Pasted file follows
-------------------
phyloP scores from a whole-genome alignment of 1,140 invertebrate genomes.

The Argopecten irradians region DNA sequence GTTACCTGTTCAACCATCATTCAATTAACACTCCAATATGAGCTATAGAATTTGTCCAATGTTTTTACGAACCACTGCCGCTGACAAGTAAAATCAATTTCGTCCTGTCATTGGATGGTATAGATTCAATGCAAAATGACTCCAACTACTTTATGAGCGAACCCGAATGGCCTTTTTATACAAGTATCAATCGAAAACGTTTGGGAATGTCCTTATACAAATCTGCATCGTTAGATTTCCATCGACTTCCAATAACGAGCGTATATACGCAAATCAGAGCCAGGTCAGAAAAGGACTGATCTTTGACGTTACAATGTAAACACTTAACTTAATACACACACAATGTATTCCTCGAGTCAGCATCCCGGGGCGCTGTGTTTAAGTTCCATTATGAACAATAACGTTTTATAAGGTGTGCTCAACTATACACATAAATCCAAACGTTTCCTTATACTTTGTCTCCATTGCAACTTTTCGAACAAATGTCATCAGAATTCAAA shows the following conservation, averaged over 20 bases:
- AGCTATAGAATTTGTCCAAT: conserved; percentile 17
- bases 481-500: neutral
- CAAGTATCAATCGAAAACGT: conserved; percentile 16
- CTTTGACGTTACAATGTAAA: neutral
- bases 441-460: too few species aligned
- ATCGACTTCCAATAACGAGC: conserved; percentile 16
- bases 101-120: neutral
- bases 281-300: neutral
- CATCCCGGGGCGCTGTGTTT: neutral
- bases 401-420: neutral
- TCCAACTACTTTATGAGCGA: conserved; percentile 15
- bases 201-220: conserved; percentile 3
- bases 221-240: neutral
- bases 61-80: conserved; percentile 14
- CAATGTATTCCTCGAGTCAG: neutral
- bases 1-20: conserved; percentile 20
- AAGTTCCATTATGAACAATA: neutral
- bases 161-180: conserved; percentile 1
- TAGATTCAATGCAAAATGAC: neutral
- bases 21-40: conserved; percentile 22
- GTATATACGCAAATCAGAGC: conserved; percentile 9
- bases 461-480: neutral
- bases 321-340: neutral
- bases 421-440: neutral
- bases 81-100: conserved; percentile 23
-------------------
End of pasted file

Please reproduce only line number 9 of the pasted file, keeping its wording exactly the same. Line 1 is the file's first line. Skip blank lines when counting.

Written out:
- bases 101-120: neutral